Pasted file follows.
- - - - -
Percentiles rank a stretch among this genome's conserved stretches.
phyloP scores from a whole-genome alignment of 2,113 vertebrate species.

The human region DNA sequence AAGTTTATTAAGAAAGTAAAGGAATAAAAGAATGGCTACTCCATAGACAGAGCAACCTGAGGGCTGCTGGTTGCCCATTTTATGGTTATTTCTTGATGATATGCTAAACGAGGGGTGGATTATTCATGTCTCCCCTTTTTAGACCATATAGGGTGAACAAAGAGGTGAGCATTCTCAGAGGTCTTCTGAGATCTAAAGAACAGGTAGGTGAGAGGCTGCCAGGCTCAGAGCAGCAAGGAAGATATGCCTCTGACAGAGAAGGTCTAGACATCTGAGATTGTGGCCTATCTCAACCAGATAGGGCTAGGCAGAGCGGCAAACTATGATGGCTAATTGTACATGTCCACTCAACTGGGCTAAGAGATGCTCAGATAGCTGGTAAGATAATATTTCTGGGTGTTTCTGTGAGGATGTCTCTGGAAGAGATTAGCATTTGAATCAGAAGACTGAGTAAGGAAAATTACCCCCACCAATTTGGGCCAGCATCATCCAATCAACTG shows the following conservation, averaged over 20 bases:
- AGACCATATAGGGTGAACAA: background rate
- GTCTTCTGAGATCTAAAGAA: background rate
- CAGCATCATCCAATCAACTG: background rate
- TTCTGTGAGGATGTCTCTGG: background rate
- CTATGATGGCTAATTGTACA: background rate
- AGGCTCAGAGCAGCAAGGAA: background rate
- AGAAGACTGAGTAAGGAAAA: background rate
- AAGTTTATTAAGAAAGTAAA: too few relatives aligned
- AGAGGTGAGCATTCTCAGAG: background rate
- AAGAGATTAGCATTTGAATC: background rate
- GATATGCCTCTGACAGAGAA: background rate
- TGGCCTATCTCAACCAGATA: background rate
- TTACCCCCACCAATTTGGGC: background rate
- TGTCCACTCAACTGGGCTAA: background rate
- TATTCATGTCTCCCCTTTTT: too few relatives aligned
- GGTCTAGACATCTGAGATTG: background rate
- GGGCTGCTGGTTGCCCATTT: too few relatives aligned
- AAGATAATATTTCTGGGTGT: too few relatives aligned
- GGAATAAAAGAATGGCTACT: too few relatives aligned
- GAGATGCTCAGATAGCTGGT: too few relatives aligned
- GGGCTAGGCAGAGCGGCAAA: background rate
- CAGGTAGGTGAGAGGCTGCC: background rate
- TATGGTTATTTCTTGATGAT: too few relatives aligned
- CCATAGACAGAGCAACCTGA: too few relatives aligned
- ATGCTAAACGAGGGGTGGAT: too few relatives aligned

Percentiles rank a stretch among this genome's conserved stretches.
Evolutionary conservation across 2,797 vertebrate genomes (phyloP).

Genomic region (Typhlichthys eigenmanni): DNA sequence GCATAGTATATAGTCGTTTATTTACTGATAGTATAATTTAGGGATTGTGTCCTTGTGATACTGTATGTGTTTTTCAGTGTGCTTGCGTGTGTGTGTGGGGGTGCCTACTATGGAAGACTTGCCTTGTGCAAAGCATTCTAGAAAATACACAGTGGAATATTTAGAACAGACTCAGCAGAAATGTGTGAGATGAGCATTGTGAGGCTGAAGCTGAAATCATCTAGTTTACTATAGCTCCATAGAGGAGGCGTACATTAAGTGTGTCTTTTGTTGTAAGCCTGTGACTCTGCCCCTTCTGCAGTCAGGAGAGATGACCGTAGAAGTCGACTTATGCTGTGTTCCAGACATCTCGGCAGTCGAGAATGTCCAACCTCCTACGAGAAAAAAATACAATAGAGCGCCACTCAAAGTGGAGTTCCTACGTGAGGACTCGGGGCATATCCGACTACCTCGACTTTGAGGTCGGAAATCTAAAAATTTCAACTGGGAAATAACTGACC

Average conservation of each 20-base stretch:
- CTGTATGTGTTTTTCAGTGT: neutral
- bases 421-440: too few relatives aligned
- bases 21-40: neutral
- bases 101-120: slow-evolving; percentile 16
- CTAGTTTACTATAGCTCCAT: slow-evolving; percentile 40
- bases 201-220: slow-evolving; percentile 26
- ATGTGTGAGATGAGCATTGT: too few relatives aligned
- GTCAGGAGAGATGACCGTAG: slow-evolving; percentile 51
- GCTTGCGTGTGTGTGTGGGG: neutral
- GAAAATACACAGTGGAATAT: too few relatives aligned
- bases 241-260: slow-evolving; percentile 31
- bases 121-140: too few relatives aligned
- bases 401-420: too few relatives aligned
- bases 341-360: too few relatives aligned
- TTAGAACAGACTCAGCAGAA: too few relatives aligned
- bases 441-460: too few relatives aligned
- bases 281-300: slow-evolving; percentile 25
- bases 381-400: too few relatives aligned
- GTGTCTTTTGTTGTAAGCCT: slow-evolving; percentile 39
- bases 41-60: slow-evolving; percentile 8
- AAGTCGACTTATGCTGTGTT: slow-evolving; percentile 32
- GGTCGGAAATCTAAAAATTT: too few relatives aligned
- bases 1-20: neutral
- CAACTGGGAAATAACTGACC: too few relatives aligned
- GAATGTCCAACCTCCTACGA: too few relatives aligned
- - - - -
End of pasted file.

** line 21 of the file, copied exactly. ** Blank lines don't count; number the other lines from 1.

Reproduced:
- AAGATAATATTTCTGGGTGT: too few relatives aligned